- Meeting abstract
- Open Access
Inside the 'Hurt Locker': the combined effects of explosive ordnance disposal and chemical protective clothing on physiological tolerance time in extreme environments
Extreme Physiology & Medicine volume 4, Article number: A79 (2015)
Explosive ordinance disposal (EOD) technicians are often required to wear specialised clothing combinations that not only protect against the risk of explosion but also potential chemical contamination. This heavy (>35 kg) and encapsulating ensemble is likely to increase physiological strain by increasing metabolic heat production and impairing heat dissipation [1, 2]. This study investigated the physiological tolerance times of two different chemical protective undergarments (2.9 kg v's 4.2 kg), commonly worn with EOD personal protective clothing, in a range of simulated environmental extremes and work intensities.
Seven males performed eighteen trials wearing two ensembles. The trials involved walking on a treadmill at 2.5, 4 and 5.5 km.h-1 at each of the following environmental conditions, 21 °C, 30 °C and 37 °C wet bulb globe temperature (WBGT). The trials were ceased if the participants' gastrointestinal temperature reached 39 °C, if heart rate exceeded 90 % of maximum, if walking time reached 60 minutes or due to volitional fatigue.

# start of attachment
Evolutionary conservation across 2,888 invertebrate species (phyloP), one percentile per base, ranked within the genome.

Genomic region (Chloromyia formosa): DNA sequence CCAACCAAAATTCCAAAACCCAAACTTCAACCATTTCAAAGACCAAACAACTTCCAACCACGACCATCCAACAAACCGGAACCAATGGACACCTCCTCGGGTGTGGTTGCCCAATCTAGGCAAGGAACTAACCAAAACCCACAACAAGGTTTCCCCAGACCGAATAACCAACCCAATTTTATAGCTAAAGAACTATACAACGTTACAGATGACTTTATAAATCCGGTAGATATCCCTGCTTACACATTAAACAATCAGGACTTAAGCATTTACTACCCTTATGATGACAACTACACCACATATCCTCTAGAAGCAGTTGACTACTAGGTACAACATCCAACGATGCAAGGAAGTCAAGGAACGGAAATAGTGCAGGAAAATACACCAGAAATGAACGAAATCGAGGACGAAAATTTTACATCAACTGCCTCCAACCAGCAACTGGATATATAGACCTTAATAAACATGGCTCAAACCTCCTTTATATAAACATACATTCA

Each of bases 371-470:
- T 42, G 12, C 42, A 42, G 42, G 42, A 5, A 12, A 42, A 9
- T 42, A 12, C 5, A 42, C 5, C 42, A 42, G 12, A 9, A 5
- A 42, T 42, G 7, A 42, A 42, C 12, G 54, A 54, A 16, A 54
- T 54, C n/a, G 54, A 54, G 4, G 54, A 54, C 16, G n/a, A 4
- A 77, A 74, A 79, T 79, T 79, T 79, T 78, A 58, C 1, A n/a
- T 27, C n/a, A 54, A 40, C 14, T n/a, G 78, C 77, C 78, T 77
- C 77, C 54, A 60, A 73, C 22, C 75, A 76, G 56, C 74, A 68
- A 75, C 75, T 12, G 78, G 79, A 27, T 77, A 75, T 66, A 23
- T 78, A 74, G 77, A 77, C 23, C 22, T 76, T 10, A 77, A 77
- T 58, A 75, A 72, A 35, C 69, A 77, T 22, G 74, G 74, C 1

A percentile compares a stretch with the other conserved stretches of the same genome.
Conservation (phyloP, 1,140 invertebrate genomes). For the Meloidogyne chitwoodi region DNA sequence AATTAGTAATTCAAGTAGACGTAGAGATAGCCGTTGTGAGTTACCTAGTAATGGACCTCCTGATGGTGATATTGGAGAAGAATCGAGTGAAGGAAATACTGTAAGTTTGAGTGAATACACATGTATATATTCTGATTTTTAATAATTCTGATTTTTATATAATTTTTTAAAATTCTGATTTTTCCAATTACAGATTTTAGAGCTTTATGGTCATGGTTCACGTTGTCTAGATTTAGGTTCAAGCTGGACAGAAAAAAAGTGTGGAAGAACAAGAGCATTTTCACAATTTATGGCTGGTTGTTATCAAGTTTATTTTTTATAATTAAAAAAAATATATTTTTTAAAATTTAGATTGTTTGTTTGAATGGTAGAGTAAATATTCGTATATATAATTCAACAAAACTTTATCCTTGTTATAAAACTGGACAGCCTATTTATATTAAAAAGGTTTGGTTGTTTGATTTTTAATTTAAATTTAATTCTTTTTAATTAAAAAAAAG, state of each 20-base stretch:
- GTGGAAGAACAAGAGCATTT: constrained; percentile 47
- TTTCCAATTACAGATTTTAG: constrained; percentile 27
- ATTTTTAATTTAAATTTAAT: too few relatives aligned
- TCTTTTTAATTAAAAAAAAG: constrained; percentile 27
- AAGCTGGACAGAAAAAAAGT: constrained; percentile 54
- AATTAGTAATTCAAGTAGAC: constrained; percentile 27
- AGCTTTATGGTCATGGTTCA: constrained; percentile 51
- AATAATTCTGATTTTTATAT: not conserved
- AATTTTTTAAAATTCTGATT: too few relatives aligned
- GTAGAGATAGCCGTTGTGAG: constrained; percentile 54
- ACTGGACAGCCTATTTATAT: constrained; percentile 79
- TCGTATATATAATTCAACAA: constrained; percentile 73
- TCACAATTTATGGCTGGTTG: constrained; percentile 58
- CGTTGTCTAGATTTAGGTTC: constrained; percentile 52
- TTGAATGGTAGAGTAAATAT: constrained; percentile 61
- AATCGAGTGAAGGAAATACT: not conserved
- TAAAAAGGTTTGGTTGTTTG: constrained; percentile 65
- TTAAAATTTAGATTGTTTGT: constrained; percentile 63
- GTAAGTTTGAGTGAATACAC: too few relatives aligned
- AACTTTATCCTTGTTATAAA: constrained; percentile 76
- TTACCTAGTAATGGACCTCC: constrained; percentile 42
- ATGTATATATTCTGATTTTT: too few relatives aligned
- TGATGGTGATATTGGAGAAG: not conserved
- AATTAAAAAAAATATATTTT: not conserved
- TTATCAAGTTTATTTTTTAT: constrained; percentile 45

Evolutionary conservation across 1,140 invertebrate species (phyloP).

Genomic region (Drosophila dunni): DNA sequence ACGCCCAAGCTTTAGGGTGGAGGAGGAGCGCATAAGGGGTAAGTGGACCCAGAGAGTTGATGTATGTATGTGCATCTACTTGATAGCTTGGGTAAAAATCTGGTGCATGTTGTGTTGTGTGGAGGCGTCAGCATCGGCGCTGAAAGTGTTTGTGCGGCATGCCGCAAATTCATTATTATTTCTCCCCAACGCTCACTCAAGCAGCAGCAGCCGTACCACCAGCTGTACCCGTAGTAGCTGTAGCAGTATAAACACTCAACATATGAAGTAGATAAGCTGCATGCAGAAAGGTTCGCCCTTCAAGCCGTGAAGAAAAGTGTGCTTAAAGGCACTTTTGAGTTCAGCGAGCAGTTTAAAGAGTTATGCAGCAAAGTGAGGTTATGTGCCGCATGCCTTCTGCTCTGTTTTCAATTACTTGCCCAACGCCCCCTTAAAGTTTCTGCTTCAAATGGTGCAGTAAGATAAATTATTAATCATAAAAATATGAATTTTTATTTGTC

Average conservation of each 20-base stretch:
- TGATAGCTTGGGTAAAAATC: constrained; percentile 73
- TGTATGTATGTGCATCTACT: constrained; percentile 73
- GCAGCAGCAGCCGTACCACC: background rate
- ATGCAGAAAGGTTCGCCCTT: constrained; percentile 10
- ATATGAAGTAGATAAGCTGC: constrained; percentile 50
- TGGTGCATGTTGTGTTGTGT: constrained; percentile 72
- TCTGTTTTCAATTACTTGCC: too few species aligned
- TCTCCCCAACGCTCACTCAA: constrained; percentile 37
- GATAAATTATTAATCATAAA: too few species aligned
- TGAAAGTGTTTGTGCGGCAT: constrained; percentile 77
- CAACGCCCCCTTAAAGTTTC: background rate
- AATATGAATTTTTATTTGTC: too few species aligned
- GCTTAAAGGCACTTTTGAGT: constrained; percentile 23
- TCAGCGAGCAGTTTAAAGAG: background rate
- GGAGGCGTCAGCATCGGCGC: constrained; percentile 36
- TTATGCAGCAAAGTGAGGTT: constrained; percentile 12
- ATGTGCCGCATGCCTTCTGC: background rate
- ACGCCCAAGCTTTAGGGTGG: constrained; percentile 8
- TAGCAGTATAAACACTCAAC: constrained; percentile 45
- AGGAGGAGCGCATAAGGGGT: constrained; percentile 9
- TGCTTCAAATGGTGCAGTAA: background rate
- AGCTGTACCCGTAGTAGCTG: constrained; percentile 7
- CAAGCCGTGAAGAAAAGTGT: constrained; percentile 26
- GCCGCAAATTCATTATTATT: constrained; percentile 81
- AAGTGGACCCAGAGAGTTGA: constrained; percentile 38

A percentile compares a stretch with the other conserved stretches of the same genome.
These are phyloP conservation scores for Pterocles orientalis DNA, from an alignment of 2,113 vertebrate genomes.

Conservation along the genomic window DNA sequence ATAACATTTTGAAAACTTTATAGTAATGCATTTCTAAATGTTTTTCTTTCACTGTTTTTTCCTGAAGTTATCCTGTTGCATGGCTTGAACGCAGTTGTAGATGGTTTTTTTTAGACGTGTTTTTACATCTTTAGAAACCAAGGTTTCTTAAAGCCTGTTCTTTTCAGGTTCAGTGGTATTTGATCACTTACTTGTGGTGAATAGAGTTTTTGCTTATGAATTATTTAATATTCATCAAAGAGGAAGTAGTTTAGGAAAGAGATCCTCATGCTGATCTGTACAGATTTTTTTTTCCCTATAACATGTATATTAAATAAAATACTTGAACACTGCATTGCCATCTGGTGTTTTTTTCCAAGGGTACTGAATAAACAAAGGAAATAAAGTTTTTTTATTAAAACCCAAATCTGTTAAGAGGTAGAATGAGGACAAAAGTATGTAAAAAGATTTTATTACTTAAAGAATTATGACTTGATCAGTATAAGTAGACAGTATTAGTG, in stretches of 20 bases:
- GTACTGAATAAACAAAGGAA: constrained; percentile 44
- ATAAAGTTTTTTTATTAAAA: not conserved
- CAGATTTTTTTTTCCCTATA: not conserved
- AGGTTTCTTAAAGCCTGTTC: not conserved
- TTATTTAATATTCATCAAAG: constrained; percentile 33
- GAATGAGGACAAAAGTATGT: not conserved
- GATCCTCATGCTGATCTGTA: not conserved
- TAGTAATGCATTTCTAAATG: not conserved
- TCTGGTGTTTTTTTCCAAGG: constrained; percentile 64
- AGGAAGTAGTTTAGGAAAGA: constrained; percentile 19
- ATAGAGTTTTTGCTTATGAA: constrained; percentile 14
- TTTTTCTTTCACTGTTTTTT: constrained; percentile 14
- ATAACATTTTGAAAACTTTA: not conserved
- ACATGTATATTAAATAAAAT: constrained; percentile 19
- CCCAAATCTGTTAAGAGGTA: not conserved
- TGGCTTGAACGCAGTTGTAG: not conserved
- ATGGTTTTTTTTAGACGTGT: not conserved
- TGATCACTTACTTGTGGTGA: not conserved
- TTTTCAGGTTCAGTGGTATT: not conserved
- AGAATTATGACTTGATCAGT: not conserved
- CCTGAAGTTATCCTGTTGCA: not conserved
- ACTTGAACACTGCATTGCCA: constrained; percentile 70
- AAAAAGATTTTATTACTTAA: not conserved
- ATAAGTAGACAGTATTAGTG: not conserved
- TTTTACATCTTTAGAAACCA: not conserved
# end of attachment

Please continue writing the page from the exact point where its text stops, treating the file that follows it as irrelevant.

Physiological tolerance times ranged from 8 to 60 min and the duration (Figure 1, mean difference: 2.78 min, P > 0.05) were similar in both ensembles. A significant effect for environment (21>30>37°C WBGT, P < 0.05) and work intensity (2.5>4>5.5 km.h-1, P < 0.05) was observed in tolerance time. The majority of trials across both ensembles (101/126; 80.1%) were terminated due to participants achieving a heart rate equivalent to greater than 90% of their maximum.
Discussion and conclusion
This is the first study to systematically compare the physiological tolerance times of two air-permeable, charcoal-impregnated chemical protective undergarments while worn in combination with EOD personal protective clothing. Physiological tolerance times wearing these two ensembles were similar and predominantly limited by cardiovascular strain.
Stewart IB, Stewart KB, Worringham CJ, Costello JT: Physiological tolerance times while wearing explosive ordnance disposal protective clothing in simulated environmental extremes. PLoS ONE. 2014, 9 (2): e83740-10.1371/journal.pone.0083740. doi:10.1371/journal.pone.0083740
Stewart IB, Townshend A, Rojek A, Costello JT: Bomb Disposal in the Tropics: A cocktail of Metabolic and Environmental Heat. Journal of Ergonomics. 2013, S:2-[http://dx.doi.org/10.4172/2165-7556.S2-001]